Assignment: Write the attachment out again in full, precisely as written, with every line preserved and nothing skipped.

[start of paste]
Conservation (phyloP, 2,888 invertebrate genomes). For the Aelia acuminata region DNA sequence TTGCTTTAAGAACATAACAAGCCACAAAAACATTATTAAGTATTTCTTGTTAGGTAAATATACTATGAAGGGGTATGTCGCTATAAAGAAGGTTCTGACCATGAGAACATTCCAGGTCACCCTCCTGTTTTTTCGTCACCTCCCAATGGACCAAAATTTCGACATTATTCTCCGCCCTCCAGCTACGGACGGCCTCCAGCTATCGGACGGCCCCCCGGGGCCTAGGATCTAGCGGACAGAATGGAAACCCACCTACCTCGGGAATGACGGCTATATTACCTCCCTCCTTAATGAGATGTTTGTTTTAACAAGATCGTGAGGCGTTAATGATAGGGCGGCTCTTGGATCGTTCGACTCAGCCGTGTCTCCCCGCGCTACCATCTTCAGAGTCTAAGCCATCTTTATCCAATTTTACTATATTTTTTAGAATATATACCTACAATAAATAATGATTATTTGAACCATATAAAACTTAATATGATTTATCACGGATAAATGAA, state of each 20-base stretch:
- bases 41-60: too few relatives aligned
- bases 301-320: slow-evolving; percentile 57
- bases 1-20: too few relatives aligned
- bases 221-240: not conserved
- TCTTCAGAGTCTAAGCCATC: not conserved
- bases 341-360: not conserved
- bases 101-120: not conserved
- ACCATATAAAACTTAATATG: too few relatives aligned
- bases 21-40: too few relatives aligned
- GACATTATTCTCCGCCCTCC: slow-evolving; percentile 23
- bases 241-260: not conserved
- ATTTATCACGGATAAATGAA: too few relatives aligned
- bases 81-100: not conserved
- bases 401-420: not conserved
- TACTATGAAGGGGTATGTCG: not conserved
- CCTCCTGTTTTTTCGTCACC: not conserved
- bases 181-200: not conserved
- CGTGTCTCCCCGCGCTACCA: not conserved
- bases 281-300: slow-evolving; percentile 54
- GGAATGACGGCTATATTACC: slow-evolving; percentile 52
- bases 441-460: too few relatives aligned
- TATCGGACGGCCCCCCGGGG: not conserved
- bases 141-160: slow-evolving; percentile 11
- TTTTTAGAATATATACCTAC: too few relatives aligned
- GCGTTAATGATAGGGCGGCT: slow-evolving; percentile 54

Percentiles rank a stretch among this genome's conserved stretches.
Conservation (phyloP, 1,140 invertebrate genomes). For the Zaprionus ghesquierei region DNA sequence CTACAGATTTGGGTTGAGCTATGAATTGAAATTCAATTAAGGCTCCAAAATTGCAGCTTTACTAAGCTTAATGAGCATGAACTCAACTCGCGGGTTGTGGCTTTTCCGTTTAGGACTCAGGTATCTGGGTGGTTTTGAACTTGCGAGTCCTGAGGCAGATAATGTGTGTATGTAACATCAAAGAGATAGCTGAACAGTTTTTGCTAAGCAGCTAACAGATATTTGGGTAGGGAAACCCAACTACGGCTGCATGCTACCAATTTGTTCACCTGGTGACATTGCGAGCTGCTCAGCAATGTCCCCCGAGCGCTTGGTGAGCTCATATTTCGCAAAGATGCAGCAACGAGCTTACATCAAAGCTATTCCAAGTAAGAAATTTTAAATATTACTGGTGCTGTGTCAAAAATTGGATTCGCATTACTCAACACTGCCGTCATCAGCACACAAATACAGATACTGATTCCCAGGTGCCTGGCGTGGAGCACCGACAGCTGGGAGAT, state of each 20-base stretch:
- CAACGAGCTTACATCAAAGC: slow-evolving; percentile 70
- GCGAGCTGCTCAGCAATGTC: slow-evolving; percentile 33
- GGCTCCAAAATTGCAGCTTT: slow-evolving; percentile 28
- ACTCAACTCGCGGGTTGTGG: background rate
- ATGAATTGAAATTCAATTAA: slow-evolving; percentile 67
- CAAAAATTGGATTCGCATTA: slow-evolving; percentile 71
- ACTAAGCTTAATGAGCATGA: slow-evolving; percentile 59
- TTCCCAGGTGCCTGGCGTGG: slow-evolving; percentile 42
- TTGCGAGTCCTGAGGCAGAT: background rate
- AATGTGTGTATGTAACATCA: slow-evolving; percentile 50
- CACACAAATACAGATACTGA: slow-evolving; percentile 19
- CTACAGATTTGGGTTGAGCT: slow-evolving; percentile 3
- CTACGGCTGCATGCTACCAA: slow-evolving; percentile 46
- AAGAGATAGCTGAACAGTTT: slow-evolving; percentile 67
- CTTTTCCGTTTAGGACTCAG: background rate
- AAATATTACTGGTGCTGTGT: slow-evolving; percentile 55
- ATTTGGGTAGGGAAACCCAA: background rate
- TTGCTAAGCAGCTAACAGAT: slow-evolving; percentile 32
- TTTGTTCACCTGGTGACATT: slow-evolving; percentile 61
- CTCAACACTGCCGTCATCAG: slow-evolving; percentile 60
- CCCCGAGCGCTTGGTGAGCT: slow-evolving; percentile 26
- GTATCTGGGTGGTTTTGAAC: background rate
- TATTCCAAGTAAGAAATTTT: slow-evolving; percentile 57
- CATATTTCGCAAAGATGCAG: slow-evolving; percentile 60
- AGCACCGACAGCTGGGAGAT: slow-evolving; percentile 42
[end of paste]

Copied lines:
Conservation (phyloP, 2,888 invertebrate genomes). For the Aelia acuminata region DNA sequence TTGCTTTAAGAACATAACAAGCCACAAAAACATTATTAAGTATTTCTTGTTAGGTAAATATACTATGAAGGGGTATGTCGCTATAAAGAAGGTTCTGACCATGAGAACATTCCAGGTCACCCTCCTGTTTTTTCGTCACCTCCCAATGGACCAAAATTTCGACATTATTCTCCGCCCTCCAGCTACGGACGGCCTCCAGCTATCGGACGGCCCCCCGGGGCCTAGGATCTAGCGGACAGAATGGAAACCCACCTACCTCGGGAATGACGGCTATATTACCTCCCTCCTTAATGAGATGTTTGTTTTAACAAGATCGTGAGGCGTTAATGATAGGGCGGCTCTTGGATCGTTCGACTCAGCCGTGTCTCCCCGCGCTACCATCTTCAGAGTCTAAGCCATCTTTATCCAATTTTACTATATTTTTTAGAATATATACCTACAATAAATAATGATTATTTGAACCATATAAAACTTAATATGATTTATCACGGATAAATGAA, state of each 20-base stretch:
- bases 41-60: too few relatives aligned
- bases 301-320: slow-evolving; percentile 57
- bases 1-20: too few relatives aligned
- bases 221-240: not conserved
- TCTTCAGAGTCTAAGCCATC: not conserved
- bases 341-360: not conserved
- bases 101-120: not conserved
- ACCATATAAAACTTAATATG: too few relatives aligned
- bases 21-40: too few relatives aligned
- GACATTATTCTCCGCCCTCC: slow-evolving; percentile 23
- bases 241-260: not conserved
- ATTTATCACGGATAAATGAA: too few relatives aligned
- bases 81-100: not conserved
- bases 401-420: not conserved
- TACTATGAAGGGGTATGTCG: not conserved
- CCTCCTGTTTTTTCGTCACC: not conserved
- bases 181-200: not conserved
- CGTGTCTCCCCGCGCTACCA: not conserved
- bases 281-300: slow-evolving; percentile 54
- GGAATGACGGCTATATTACC: slow-evolving; percentile 52
- bases 441-460: too few relatives aligned
- TATCGGACGGCCCCCCGGGG: not conserved
- bases 141-160: slow-evolving; percentile 11
- TTTTTAGAATATATACCTAC: too few relatives aligned
- GCGTTAATGATAGGGCGGCT: slow-evolving; percentile 54

Percentiles rank a stretch among this genome's conserved stretches.
Conservation (phyloP, 1,140 invertebrate genomes). For the Zaprionus ghesquierei region DNA sequence CTACAGATTTGGGTTGAGCTATGAATTGAAATTCAATTAAGGCTCCAAAATTGCAGCTTTACTAAGCTTAATGAGCATGAACTCAACTCGCGGGTTGTGGCTTTTCCGTTTAGGACTCAGGTATCTGGGTGGTTTTGAACTTGCGAGTCCTGAGGCAGATAATGTGTGTATGTAACATCAAAGAGATAGCTGAACAGTTTTTGCTAAGCAGCTAACAGATATTTGGGTAGGGAAACCCAACTACGGCTGCATGCTACCAATTTGTTCACCTGGTGACATTGCGAGCTGCTCAGCAATGTCCCCCGAGCGCTTGGTGAGCTCATATTTCGCAAAGATGCAGCAACGAGCTTACATCAAAGCTATTCCAAGTAAGAAATTTTAAATATTACTGGTGCTGTGTCAAAAATTGGATTCGCATTACTCAACACTGCCGTCATCAGCACACAAATACAGATACTGATTCCCAGGTGCCTGGCGTGGAGCACCGACAGCTGGGAGAT, state of each 20-base stretch:
- CAACGAGCTTACATCAAAGC: slow-evolving; percentile 70
- GCGAGCTGCTCAGCAATGTC: slow-evolving; percentile 33
- GGCTCCAAAATTGCAGCTTT: slow-evolving; percentile 28
- ACTCAACTCGCGGGTTGTGG: background rate
- ATGAATTGAAATTCAATTAA: slow-evolving; percentile 67
- CAAAAATTGGATTCGCATTA: slow-evolving; percentile 71
- ACTAAGCTTAATGAGCATGA: slow-evolving; percentile 59
- TTCCCAGGTGCCTGGCGTGG: slow-evolving; percentile 42
- TTGCGAGTCCTGAGGCAGAT: background rate
- AATGTGTGTATGTAACATCA: slow-evolving; percentile 50
- CACACAAATACAGATACTGA: slow-evolving; percentile 19
- CTACAGATTTGGGTTGAGCT: slow-evolving; percentile 3
- CTACGGCTGCATGCTACCAA: slow-evolving; percentile 46
- AAGAGATAGCTGAACAGTTT: slow-evolving; percentile 67
- CTTTTCCGTTTAGGACTCAG: background rate
- AAATATTACTGGTGCTGTGT: slow-evolving; percentile 55
- ATTTGGGTAGGGAAACCCAA: background rate
- TTGCTAAGCAGCTAACAGAT: slow-evolving; percentile 32
- TTTGTTCACCTGGTGACATT: slow-evolving; percentile 61
- CTCAACACTGCCGTCATCAG: slow-evolving; percentile 60
- CCCCGAGCGCTTGGTGAGCT: slow-evolving; percentile 26
- GTATCTGGGTGGTTTTGAAC: background rate
- TATTCCAAGTAAGAAATTTT: slow-evolving; percentile 57
- CATATTTCGCAAAGATGCAG: slow-evolving; percentile 60
- AGCACCGACAGCTGGGAGAT: slow-evolving; percentile 42